'Black is King my a**' - AKA speaks out on Zim 'crackdown'
'Imagine your fellow Africans are too busy focused on #BLM happening 15,000km away to care about those very same black lives next door'
Rapper AKA has vented his frustration about the alleged crackdown on anti-corruption protests in Zimbabwe, adding that too many South Africans are worried about the Black Lives Matter movement overseas to notice the alleged injustice on their own doorstep.
According to AFP, reported by TimesLIVE, police cracked down on protests in the country on Friday, with award-winning novelist Tsitsi Dangarembga among those arrested.
Authorities have banned the demonstrations, which were held on the second anniversary of President Emmerson Mnangagwa's election, to address alleged state corruption and the country's collapsing economy.
AKA has always been outspoken on matters about the continent, and took to Twitter on Sunday evening to send love and support to those struggling in Zimbabwe.
“Sending love to the megacy in Zimbabwe. I hope y’all good. I would say, 'I’m praying for you' but that’s a bit overdone. I’d rather just say you’re on my mind, and I hope you will be victorious soon.”
The star went on to criticise South Africans who he claimed were too focused on the Black Lives Matter movement overseas to notice the struggles of their neighbours.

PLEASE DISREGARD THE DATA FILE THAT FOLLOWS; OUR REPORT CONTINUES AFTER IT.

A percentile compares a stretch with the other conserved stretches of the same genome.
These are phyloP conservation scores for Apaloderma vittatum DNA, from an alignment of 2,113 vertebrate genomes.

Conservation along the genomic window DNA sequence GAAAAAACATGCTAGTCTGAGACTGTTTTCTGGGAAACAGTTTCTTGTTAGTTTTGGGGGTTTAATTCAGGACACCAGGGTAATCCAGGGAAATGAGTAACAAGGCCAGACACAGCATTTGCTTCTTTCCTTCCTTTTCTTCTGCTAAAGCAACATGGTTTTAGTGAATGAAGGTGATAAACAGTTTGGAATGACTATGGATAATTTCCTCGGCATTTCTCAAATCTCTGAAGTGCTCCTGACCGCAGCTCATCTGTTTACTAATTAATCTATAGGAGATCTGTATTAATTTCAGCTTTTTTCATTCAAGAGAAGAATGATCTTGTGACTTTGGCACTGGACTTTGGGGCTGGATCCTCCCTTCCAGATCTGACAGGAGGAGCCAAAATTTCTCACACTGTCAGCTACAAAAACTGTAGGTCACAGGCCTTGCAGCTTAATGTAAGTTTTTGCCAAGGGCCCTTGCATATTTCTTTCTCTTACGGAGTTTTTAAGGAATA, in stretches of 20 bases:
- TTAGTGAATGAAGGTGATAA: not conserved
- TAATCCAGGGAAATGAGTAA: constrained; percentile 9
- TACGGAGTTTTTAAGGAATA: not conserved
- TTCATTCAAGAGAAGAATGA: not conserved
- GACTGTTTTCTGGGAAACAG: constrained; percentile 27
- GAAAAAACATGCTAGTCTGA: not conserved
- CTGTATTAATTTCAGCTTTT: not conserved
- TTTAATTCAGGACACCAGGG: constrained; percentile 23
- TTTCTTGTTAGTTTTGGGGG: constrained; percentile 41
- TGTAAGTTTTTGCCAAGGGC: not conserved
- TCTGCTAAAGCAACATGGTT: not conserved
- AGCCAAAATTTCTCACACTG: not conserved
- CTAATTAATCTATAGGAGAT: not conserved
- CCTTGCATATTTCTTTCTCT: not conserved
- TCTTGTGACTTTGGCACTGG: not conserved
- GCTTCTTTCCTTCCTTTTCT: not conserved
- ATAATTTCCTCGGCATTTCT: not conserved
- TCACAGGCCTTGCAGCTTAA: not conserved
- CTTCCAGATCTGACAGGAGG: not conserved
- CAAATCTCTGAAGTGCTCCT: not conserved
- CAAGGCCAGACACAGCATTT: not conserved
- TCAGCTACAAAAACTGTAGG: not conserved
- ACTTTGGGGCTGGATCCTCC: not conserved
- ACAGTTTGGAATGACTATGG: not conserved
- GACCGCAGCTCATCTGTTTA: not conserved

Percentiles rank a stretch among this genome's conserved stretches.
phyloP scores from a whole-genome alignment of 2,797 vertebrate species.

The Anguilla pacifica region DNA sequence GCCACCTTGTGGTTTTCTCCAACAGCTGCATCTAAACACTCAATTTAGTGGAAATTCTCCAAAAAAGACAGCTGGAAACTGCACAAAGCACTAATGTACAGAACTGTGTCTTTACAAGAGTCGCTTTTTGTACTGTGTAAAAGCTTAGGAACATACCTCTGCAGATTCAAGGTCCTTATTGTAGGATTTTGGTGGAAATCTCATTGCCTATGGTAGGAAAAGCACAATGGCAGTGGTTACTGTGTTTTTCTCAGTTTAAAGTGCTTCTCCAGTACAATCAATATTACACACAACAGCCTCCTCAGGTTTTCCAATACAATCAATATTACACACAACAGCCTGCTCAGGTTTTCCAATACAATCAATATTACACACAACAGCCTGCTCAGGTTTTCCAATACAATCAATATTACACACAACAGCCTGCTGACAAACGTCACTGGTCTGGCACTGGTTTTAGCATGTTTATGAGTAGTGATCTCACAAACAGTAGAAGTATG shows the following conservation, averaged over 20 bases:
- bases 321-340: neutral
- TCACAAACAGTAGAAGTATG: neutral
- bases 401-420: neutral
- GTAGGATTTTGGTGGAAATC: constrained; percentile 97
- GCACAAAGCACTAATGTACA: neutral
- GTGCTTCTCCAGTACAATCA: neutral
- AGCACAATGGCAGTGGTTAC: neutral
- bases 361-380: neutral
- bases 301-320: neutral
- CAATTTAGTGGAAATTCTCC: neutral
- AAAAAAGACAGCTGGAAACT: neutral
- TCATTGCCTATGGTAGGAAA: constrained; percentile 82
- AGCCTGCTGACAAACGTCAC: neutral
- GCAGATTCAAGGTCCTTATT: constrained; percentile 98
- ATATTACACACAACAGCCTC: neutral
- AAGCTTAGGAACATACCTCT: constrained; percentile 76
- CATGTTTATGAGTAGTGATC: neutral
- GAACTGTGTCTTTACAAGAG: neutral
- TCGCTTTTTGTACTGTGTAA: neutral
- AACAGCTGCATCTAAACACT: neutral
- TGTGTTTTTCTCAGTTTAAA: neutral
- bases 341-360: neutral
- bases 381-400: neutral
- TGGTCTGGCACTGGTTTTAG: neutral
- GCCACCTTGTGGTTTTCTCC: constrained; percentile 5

“Imagine your fellow Africans are too busy focused on #BLM happening 15,000km away to care about those very same black lives next door. Black is King my a**. Stay strong Zimbabwe,” he wrote.
He urged fans to “spread awareness about what’s going on in Zimbabwe”, saying people need our help.
He added that many Zimbabwean celebs were perhaps too scared to speak out against their government, fearing for their safety.
He acknowledged that posting about the situation was not ideal, but said that it was a start and South Africans need to put pressure on our government to intervene.
“To be honest, the only thing we as South Africans can do is put pressure on our own government to intervene. How one goes about doing that? I don’t know.
“The aftermath of a crisis in Zimbabwe is a crisis for SA in many ways. Our own government should be looking at it that way,” he said.
Musician Zakes Bantwini also called for unity in the fight against corruption on the continent.
“With so much against us already as black Africans, all we have is each other. Let's not be against one another,” he wrote.
As the conversation dominated Twitter, topping the local trends list, Zakes hit back at a follower who claimed he only spoke out on matters outside of SA, and ignored injustice within our own borders.
You clearly haven't been following me long enough. When I said #PutSouthAfricansFirst you were mute.— Zakes Bantwini (@ZakesBantwiniSA) August 3, 2020
When I said #JusticeForCollinsKhosa you were mute.
When I say #ZimbabweanLivesMatter you want to be negative. South Africans need to humble themselves. It's not always about you❤️ https://t.co/EHQRwxRB26